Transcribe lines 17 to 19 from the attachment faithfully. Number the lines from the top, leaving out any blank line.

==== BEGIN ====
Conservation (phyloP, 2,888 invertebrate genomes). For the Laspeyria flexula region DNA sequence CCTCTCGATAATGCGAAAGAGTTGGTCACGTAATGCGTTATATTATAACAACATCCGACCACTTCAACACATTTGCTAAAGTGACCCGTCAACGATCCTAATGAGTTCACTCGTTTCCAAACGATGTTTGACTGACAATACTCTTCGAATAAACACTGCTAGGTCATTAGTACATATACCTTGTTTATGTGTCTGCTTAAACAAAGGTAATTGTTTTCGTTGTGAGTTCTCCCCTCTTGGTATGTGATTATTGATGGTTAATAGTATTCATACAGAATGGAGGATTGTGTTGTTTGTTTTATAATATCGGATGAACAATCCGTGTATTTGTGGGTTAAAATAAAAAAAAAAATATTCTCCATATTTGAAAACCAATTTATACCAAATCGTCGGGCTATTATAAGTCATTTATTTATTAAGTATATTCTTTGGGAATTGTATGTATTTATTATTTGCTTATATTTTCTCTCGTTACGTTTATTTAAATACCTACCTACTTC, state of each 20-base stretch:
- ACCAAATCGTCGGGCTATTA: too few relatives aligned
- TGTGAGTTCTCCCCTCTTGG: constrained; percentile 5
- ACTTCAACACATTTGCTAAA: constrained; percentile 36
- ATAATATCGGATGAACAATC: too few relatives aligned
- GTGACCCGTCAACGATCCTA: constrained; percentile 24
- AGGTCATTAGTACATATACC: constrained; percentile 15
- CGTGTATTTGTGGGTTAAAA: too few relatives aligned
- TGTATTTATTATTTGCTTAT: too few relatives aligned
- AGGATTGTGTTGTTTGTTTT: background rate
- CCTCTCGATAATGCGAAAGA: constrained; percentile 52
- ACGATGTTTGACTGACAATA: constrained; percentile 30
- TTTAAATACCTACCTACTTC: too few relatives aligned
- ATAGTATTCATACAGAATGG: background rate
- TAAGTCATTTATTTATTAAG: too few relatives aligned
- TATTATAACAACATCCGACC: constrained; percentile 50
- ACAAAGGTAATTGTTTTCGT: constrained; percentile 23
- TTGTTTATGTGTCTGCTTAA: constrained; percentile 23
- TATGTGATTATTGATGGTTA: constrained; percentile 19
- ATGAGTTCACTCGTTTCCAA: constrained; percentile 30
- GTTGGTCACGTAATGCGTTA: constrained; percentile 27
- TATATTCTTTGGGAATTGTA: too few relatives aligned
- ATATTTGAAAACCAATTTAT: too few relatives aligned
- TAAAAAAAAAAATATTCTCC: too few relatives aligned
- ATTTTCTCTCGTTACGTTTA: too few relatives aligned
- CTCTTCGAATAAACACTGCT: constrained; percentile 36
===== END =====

- ACAAAGGTAATTGTTTTCGT: constrained; percentile 23
- TTGTTTATGTGTCTGCTTAA: constrained; percentile 23
- TATGTGATTATTGATGGTTA: constrained; percentile 19